Monumental painting has a long tradition in Gdansk Zaspa. However, look out for smaller formats in other neighbourhoods as well. They decorate the walls of buildings, fences, walls and even garages. Of particular interest are the works of the Tricity artist with the pseudonym Tuse. For years he has been working in the painterly underground, now he works officially and makes characteristic portraits of the inhabitants of the city and many well-known figures. His work is, for example, the famous portraits of Zbigniew Wodecki on Do Studzienki Street and Anna Przybylska at Partyzantow Street in Gdansk Wrzeszcz. The artist also made magnificent paintings on the walls of the Aioli restaurant at Partyzantow Street. Much of Tusy’s work is located in the area of the shipyard and in Siedlce district of Gdansk.

Gdynia, the city of the sea. . . and paints

Gdansk Zaspa is admittedly the largest gallery in the Tri-City, but it does not end with the theme of art in urban space. Thanks to the Traffic Design Festival, which has been running for several years, Gdynia also boasts many murals scattered throughout the city centre and its surroundings. You will find here both several-storey paintings and smaller but equally striking productions from the borderline of graffiti and street-art trends.

Visiting Gdynia’s murals can also be a kind of city game consisting in finding them. Discover individual paintings in the area of Derdowski, St. Piotr, Zeromski and Portowa Streets, or Starowiejska, Abrahama, Wojta Radtkego and Wladyslawa IV Streets. Not all locations are obvious! Take a look at the courtyards and alleys of modernist tenement houses and explore the city alternatively.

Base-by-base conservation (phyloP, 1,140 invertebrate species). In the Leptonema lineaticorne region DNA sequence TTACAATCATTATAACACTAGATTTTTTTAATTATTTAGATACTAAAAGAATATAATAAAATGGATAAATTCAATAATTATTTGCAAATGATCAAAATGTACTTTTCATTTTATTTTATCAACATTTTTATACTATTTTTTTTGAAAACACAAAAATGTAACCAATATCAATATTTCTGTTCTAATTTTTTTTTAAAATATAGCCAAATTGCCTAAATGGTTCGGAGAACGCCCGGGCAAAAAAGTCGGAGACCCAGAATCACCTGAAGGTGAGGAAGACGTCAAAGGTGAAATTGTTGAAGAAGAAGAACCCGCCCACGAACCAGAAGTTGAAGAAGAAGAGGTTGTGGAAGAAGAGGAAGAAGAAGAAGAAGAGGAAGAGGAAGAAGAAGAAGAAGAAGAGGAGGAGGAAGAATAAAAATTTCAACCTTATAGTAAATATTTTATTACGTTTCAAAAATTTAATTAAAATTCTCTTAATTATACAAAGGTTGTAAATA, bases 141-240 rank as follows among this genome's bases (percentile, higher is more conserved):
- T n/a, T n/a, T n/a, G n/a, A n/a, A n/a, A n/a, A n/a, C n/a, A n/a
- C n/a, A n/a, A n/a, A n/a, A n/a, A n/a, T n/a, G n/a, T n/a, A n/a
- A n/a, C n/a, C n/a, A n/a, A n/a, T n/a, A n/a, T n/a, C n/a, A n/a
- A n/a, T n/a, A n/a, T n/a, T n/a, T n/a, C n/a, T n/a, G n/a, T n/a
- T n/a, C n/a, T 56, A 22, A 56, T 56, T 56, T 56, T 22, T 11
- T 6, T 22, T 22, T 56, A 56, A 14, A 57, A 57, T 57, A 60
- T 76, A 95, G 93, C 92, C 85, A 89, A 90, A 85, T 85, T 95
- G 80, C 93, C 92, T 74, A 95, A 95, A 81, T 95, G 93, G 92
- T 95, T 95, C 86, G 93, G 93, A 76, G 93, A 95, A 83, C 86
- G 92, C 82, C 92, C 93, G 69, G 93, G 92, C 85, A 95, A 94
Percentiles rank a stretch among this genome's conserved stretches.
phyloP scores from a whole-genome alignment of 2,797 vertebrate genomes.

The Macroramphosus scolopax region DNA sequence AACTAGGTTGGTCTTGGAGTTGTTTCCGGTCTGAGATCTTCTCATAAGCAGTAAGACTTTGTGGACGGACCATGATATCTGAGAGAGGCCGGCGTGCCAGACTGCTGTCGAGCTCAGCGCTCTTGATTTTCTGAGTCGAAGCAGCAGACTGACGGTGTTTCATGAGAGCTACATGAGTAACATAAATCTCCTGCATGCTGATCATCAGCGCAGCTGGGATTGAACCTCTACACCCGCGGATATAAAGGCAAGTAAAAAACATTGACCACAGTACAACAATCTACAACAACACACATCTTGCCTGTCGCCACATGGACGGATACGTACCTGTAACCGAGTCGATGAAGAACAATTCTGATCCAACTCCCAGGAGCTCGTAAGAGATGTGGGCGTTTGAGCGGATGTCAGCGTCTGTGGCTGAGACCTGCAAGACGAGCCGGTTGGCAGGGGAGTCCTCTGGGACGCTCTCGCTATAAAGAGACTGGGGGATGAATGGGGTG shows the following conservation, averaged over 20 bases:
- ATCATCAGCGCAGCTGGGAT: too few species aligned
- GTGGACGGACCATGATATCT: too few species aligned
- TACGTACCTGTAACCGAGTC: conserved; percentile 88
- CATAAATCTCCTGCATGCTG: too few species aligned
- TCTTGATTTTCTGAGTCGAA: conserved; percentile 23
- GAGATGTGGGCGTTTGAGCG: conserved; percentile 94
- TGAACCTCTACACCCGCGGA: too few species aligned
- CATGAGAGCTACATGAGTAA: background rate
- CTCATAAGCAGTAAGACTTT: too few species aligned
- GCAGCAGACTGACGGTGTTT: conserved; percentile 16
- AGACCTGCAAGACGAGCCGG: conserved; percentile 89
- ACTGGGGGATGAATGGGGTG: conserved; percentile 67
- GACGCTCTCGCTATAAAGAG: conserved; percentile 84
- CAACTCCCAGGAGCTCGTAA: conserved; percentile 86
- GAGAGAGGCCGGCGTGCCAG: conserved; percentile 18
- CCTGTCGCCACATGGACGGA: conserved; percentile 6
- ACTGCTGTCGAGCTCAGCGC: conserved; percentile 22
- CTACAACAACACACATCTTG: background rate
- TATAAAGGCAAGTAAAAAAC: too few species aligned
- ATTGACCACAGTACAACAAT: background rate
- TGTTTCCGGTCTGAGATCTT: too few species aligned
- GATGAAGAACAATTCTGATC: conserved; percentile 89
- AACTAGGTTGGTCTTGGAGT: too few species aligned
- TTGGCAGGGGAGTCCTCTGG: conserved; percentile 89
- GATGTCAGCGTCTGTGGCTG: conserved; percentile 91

The Tri-City Murals Gallery is a lot of impressions and emotions to discover in the alleys of the city. . .

A bike tour along the route of the Gdynia murals will also allow you to get to know the modernist architecture of Gdynia. The residential construction from the interwar period with characteristic “sea” details are worth paying attention to. It’s the only place like this in Europe.

See also: Gdynia modernism –an unique on a global scale

Sopot, a spa with a style!

Street art also came to Sopot, although in quantity and scale more adequate to the character and architecture of the city, as well as to its spa climate. Worthy of note are basically three paintings. The first is a portrait of Krzysztof Klenczon, who lived and worked in Sopot in the 1960s. It is located in a building on the popular seaside promenade.

Another painting decorates the tenement house at number 24 on Haffner Street. That’s where you’ll meet a. . . sunbathing tourist. The mural by Anna Reinert, entitled “Tourist”, created in 2012, has recently been renovated, after which its heroine not only regained colour but also changed her pose. However, it is still warming in the rays of the Baltic sun.

The third painting, which is one of the artistic showcases of the resort, is dedicated to the memory of an outstanding painter, contemporary artist, lecturer at the Gdansk Academy of Fine Arts – Jozef Czerniawski. The mural is located at Heroes of Monte Cassino Street, at the intersection with Grunwaldzka Street. The painting is an enlarged copy of one of Czerniawski’s paintings.

Gdansk, Sopot and Gdynia are cyclist-friendly cities. Most locations can be reached by bicycle roads or bicycle lanes and sometimes use public roads with low traffic. Visiting the Tricity Murals Gallery is an excellent proposal for an alternative form of cycling activity. Art and bicycle – it fits together!

Tricity mural gallery (map)

Also check out these other hikes or trails in this area: